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Sear'd otherwise, no worse of worst extended ;
With vileft torture let my life be ended.
King. ? Methinks, in thee some blessed Spirit doth

speak
His powerful sound, within an organ weak ;

And parently corrupt, and how thall

my maiden name it be rectified I have no great Seard; otherwise the worst of hope of success, but something worst extended, &c. must be tried. I read the whole Perhaps it were better thus, thus,

my maiden name King. What darest thou ven- Sear'd; otherwise the worst to lure?

worst extended; Hel. Tax of impudence, With vilift torture let my life be Ajrumpet's boldniji; a divulged ended,

Jhame, Traduc'd by odious ballads my 7 Methinks in the fome bl. sed ma den name ;

Spirit doth Speak Scardot berwise, to worft of worft His powerful sound, within on extended;

organ weak :) To spiak a With tileft torture let my life be found is a barbarism : For to speak ended.

fignifesto utter an articulate When this alteration first came sound, i. e, a voice. So Shakeinto my mind, I supposed Helen to speure, in Love's Labour's Loft, says mean thus, First, I venture what is with propriety, And when love dearest to me, my maiden repu. speaks the voice of all the Gods. tation ; but if your diftruít ex- To speck a found therefore is imtends my character to the worst proper, tho to utter a jound is of the worst

, and supposes me not'; because the word uiter may jeared against the sense of in- be applied either to an articulate famy, I will add to the stake of or inarticulate. Befides, the conseputation, the stake of life. This struction is vicious with the two certainly is sense, and the lan- ablatives, in thee, and, within an guage as grammatical as many organ weak. The lines there. other passages of Shakespeare. Yet fore fhould be thus read and we may try another experiment. pointed. Fear otherwise to worft of worst Merbinks, in thee fome blessed extended;

Spirit doth speak: Witb vileft torture let my life be His power full sounds within an ended.

organ

weak. That is, let me act under the But the Oxford Editor would be greatest terrors possible.

only so far beholden to this emenYet once again we will try to dation, as to enable him to make find tbe right

way by the glim- sense of the lines another way, mer of Hanmer's emendation, whatever become of the rules of who reads thus,

criticisin or ingenuous dealing.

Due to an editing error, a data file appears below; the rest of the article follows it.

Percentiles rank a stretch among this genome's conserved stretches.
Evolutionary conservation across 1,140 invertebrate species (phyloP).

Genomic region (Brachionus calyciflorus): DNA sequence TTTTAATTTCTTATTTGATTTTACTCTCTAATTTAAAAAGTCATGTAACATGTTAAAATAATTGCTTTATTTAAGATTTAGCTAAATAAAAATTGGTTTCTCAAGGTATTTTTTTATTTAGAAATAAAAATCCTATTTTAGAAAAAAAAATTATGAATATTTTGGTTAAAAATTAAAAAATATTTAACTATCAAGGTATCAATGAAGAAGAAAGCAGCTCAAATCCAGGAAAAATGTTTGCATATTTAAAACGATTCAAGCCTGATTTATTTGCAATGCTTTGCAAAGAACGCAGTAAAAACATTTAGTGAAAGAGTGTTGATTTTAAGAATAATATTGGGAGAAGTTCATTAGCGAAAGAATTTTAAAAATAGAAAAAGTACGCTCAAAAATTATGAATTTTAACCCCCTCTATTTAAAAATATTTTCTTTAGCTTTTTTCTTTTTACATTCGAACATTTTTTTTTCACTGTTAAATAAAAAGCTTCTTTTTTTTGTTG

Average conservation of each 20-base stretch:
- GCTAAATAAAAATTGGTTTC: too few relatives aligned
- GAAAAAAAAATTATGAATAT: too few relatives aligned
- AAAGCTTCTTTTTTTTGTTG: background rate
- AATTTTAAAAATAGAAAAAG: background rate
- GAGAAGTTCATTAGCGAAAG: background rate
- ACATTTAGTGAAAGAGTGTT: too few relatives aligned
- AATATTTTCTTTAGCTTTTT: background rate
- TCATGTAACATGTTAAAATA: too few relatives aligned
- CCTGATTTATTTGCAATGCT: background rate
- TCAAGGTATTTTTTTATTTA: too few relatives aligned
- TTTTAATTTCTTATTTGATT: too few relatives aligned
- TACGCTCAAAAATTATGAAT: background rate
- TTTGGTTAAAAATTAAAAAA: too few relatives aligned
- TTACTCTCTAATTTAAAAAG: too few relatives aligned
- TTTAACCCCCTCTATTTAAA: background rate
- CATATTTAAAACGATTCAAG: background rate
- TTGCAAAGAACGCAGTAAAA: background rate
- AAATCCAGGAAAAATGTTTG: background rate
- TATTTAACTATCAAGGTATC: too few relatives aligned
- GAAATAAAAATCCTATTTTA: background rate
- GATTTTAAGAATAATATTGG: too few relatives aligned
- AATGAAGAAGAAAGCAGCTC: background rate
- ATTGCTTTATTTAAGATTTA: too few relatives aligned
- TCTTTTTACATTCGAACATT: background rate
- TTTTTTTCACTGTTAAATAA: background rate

It

And what impossibility would Nay
In common sense, fenfe faves another way.
Thy life is dear ; for all that life can rate
Worth name of life, in thee hath estimate 8 :
• Youth, beauty, wildom, courage, virtue, all
That happiness and 'prime can happy call;
Thou this to hazard, needs must intimate
Skill infinite, or monstrous desperate.
Sweet Practiler, thy physick I will try;
Thar ministers thine own death, if I die.

Hel. If I break time, or finch in property
Of what I spoke, unpitied let me die,
And well deferv’d! Not helping, death's my fee:
But if I help, what do you promise me?

King. ? Make thy demand.
Hel. But will you make it even?
King. Ay, by my fcepter, and my hopes of heaven.

Hel. Then shalt thou give me, with thy kingly hand,
What Husband in thy power I will command.
Exempted be from me the arrogance
To chuse from forth the royal blood of France ;
My low and humble name to propagate
With any branch or image of thy state * :

But

gan weak.

1

It pouerful sounds within an or could have but a very slight Hope

WARBURT. of Help from her, scarce enough in thee hath estimate:] to swear by: and therefore HiMay be counted among the gifts len might suspect he meant to enjoyed by thee.

equivocate with her B-lides, s Youth, Braury, wisdom, cou- obferve, the greatest Part of the

rage all] The verse wants Scene is strictly in Rhime: and a foo. Virtue, by mischance, there is no Shadow of Reason has dropt out of the line. why it should be interrupted here.

WARBURTON. I rather imagine the Poet wrole,

prime ) Youth ; the Ay, by my S eptir, and my Hepes Spring or morning of lifc.

of Heaven. THIRLEY. 2 King. Make thy demand.

With

any

branch or IMAGE Hel. But will you make it even? of by Rate :) Shake, prare King. Ay, by my Scepter and my unquestionably wrote IMPAGE,

hopes of help.] The King grafting. Impe a graff, or flip,

d

4

or

But such a one thy vassal, whom I know
Is free for me to alk, thee to bestow.

King. Here is my hand, the premises observ’d,